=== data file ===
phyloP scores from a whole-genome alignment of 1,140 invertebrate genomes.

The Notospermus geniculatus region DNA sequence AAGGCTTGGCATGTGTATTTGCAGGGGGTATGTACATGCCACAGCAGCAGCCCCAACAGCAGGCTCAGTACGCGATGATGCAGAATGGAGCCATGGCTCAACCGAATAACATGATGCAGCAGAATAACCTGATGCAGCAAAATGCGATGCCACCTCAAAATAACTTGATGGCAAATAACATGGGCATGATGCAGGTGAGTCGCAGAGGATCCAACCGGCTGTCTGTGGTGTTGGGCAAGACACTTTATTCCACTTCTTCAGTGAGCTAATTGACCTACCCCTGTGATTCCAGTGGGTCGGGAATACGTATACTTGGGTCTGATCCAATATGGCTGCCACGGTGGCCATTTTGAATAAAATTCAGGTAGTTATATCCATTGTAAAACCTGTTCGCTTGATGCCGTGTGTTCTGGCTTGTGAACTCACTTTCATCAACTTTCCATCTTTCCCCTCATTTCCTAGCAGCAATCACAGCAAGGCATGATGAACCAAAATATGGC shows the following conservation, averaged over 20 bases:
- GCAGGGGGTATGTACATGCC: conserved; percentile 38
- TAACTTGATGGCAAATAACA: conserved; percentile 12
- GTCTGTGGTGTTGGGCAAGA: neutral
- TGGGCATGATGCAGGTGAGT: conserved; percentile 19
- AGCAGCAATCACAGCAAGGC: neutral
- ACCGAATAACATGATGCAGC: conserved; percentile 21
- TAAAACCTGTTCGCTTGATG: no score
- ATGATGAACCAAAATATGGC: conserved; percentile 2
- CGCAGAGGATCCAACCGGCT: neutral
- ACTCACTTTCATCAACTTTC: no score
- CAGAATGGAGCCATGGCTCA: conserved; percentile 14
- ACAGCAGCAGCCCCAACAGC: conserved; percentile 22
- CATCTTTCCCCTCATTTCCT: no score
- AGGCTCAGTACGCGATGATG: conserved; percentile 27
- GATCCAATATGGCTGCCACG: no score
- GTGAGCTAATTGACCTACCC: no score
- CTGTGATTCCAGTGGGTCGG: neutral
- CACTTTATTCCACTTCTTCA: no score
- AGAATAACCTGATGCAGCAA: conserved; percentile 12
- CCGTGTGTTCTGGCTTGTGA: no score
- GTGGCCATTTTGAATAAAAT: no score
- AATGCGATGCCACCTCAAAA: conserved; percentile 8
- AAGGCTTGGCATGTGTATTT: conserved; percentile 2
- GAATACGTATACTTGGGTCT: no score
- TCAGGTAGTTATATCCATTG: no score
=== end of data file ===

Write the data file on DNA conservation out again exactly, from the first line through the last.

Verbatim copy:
phyloP scores from a whole-genome alignment of 1,140 invertebrate genomes.

The Notospermus geniculatus region DNA sequence AAGGCTTGGCATGTGTATTTGCAGGGGGTATGTACATGCCACAGCAGCAGCCCCAACAGCAGGCTCAGTACGCGATGATGCAGAATGGAGCCATGGCTCAACCGAATAACATGATGCAGCAGAATAACCTGATGCAGCAAAATGCGATGCCACCTCAAAATAACTTGATGGCAAATAACATGGGCATGATGCAGGTGAGTCGCAGAGGATCCAACCGGCTGTCTGTGGTGTTGGGCAAGACACTTTATTCCACTTCTTCAGTGAGCTAATTGACCTACCCCTGTGATTCCAGTGGGTCGGGAATACGTATACTTGGGTCTGATCCAATATGGCTGCCACGGTGGCCATTTTGAATAAAATTCAGGTAGTTATATCCATTGTAAAACCTGTTCGCTTGATGCCGTGTGTTCTGGCTTGTGAACTCACTTTCATCAACTTTCCATCTTTCCCCTCATTTCCTAGCAGCAATCACAGCAAGGCATGATGAACCAAAATATGGC shows the following conservation, averaged over 20 bases:
- GCAGGGGGTATGTACATGCC: conserved; percentile 38
- TAACTTGATGGCAAATAACA: conserved; percentile 12
- GTCTGTGGTGTTGGGCAAGA: neutral
- TGGGCATGATGCAGGTGAGT: conserved; percentile 19
- AGCAGCAATCACAGCAAGGC: neutral
- ACCGAATAACATGATGCAGC: conserved; percentile 21
- TAAAACCTGTTCGCTTGATG: no score
- ATGATGAACCAAAATATGGC: conserved; percentile 2
- CGCAGAGGATCCAACCGGCT: neutral
- ACTCACTTTCATCAACTTTC: no score
- CAGAATGGAGCCATGGCTCA: conserved; percentile 14
- ACAGCAGCAGCCCCAACAGC: conserved; percentile 22
- CATCTTTCCCCTCATTTCCT: no score
- AGGCTCAGTACGCGATGATG: conserved; percentile 27
- GATCCAATATGGCTGCCACG: no score
- GTGAGCTAATTGACCTACCC: no score
- CTGTGATTCCAGTGGGTCGG: neutral
- CACTTTATTCCACTTCTTCA: no score
- AGAATAACCTGATGCAGCAA: conserved; percentile 12
- CCGTGTGTTCTGGCTTGTGA: no score
- GTGGCCATTTTGAATAAAAT: no score
- AATGCGATGCCACCTCAAAA: conserved; percentile 8
- AAGGCTTGGCATGTGTATTT: conserved; percentile 2
- GAATACGTATACTTGGGTCT: no score
- TCAGGTAGTTATATCCATTG: no score